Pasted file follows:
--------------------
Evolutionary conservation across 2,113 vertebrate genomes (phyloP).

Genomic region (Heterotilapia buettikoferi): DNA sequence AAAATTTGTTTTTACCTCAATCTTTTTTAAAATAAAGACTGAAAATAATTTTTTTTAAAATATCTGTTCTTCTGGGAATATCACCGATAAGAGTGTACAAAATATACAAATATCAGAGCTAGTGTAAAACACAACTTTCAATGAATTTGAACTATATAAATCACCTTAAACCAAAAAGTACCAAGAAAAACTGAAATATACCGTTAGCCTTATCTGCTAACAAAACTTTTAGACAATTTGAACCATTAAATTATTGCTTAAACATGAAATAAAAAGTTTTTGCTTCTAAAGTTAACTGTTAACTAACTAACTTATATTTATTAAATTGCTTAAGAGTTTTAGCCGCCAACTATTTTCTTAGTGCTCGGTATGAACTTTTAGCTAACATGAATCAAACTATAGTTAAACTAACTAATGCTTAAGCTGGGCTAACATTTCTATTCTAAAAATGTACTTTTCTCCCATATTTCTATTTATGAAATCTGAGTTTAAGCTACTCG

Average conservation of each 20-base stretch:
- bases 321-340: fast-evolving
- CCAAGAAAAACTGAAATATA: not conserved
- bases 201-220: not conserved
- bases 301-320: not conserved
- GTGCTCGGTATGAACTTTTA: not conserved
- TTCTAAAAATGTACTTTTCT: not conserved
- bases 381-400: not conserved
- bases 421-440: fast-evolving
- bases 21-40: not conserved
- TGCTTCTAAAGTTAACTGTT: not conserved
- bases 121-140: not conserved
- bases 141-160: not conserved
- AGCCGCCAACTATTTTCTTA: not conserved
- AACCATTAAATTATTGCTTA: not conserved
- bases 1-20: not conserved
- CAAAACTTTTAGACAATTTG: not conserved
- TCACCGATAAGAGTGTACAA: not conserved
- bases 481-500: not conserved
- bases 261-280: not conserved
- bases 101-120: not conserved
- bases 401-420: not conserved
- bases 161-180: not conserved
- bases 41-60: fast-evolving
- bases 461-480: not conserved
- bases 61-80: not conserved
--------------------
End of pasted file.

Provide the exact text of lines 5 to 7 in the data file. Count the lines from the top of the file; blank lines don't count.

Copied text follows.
- CCAAGAAAAACTGAAATATA: not conserved
- bases 201-220: not conserved
- bases 301-320: not conserved